As an extra treat this week here is a Guest Post from Kathryn England re-posted from her blog Discover, Grow, Share. This is a great challenge to us as we continue to think about Missional Communities and the life we’re called to lead following Jesus. Enjoy!
Discipleship and mission are buzz words among UK church leadership these days. It’s great. So many church leaders I meet want to create a culture of discipleship in their church to enable their members to grow in their faith. They want to make true disciples of their existing church members because they know that this is the foundation that has to be laid if they want their church to become missional and impact their communities for lasting change in Jesus’ name.
Passing into history are the days of the vicar-does-all church, where the congregation turns up on a Sunday to earn their spiritual brownie-points, sit back and let the employed church worker or missionary do all the hard work. Today’s church leaders are teaching the Kingdom principles of grace, faith and every-member ministry, and building godly character into every layer of church life. Missional communities are growing up within churches – groups of smaller cells with a desire to reach a specific network of people with the gospel, be it their neighbours, work colleagues, senior citizens, addicts, the homeless, stay-at-home dads or new mums.
Christians are becoming disciples and churches are becoming centres for mission once more.
Many of these churches believe in living a balanced Christian life, a 3-dimensional life if you will: UP to God, IN to each other and OUT to the world. This is widely taught and understood as the way that Jesus lived his life. However, if we’re only talking about discipleship and mission, our churches run the risk of becoming 2-dimensional and if we carry on living like this, we’re going to end up in a sticky mess of our own making.
So what have we been neglecting?
In the 1990s, I was a member of one of the churches at the forefront of teaching on discipleship and mission. Hundreds of young adults like me were equipped to be the every-day missionaries they still are today. That church is growing, really growing.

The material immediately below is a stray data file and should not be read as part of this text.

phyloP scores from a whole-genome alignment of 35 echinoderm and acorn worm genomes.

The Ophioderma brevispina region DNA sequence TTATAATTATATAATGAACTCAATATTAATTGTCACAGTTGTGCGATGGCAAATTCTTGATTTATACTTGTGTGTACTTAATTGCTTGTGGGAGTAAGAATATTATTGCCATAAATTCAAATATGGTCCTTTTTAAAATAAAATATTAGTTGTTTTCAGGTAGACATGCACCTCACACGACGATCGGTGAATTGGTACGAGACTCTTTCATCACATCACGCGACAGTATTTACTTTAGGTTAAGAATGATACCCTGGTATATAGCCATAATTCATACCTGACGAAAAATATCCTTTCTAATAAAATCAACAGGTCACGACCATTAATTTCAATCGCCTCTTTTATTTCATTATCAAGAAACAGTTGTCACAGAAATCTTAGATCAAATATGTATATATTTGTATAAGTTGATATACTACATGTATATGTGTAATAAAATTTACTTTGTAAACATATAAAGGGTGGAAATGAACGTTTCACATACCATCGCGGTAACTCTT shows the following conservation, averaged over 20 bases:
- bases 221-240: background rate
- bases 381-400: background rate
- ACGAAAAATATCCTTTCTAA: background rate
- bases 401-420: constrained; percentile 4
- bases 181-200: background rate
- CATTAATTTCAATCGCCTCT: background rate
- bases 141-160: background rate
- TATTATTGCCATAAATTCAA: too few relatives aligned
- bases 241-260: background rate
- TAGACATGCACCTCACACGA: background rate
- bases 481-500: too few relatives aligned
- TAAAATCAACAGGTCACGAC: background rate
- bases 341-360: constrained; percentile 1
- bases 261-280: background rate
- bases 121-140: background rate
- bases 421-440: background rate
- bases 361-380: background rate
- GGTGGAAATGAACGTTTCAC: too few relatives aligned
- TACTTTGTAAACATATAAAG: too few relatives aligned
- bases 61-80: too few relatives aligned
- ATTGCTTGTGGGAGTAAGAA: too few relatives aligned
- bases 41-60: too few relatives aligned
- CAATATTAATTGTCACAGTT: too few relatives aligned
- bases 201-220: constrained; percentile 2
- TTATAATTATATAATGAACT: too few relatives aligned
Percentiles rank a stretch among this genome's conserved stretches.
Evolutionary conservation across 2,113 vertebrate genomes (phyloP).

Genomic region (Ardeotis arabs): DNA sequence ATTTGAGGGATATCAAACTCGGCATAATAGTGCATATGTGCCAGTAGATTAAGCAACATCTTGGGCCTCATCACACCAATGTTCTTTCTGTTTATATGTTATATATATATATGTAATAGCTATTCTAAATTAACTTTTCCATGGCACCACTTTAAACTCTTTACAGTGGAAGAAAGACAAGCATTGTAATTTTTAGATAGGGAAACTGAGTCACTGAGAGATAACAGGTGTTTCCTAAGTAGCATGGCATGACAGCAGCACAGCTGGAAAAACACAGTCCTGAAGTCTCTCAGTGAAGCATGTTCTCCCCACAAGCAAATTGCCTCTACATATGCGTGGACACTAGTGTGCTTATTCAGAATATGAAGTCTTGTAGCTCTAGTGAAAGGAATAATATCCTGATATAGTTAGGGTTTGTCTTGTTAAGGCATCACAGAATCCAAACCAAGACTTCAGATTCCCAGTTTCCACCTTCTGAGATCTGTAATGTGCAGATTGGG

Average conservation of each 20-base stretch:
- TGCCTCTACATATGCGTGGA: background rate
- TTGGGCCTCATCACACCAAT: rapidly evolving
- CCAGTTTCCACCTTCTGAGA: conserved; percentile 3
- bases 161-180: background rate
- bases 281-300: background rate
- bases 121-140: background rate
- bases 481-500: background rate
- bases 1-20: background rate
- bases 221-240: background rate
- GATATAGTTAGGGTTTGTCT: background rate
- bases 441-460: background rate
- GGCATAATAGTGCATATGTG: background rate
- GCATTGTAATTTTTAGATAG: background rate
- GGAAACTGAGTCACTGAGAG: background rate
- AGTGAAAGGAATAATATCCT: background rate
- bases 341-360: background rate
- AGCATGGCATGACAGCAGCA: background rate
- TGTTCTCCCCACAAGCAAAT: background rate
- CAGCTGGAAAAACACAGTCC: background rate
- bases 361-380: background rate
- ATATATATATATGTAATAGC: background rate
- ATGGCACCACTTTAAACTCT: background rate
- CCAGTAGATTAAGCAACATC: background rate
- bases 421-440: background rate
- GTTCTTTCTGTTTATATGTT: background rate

But, this didn’t happen because we all went to a great course on a Monday night (though we did!).
It happened because the foundation for our discipleship and future mission was laid correctly: we had first become a worshipping community.
Worship and prayer were paramount in everything we undertook. You’d prioritise the church’s AGM because God would always show up in power as we worshipped – it was his business we were discussing! Prayer meetings were full of life and deliberately planned to last through the night. Our times of worship together were the crucible in which we were formed into disciples who would be sent as missionaries into every walk of life.
I think we’ve forgotten our history though and are teaching people discipleship and mission whilst overlooking the worship-journey we went on before those fruits grew up. We must remember that what we now take for granted may be new for others and must be taught as part of the whole package.
There are many worshippers in our congregations but I’m not sure we could all say that our churches have become worshipping communities just yet and, as I’ve visited different churches in the UK over the past ten years or so, that’s what I’ve observed.
Why do we put worship at the bottom instead of the top of our priorities?
I believe it’s because you can’t turn worship into a to-do list.
Most church leaders are activists. They want something they can turn into a project; a new vision or set of values for their church they can purchase from a bigger church that’s going to make them purpose-driven or seeker-friendly or 3-dimensional or … no doubt the list goes on.
The truth is, though you can teach worship (I’m a worship leader and know the hard work encouraging people to worship involves), it’s something that won’t happen if the church leader doesn’t see the value of it. And if all we do is shop around for church-improvement packages without putting our worship first, we’ll become a church that has a form of godliness but denies its power. I don’t want to go to a church like that, let alone lead one.
It’s in a worshipping community that the Holy Spirit can forge the character that grows disciples and it’s from the seedbed of corporate worship and prayer that a desire for mission will grow and from where people are sent out.
We need to wake up to the value of worship.
We need to gather worshipping communities before we send out missional communities.
Jesus said to the church in Ephesus, “I know your deeds, your hard work and your perseverance …. Yet I hold this against you: You have forsaken your first love. Remember the height from which you have fallen! Repent and do the things you did at first.” (Revelation 2: 2-5)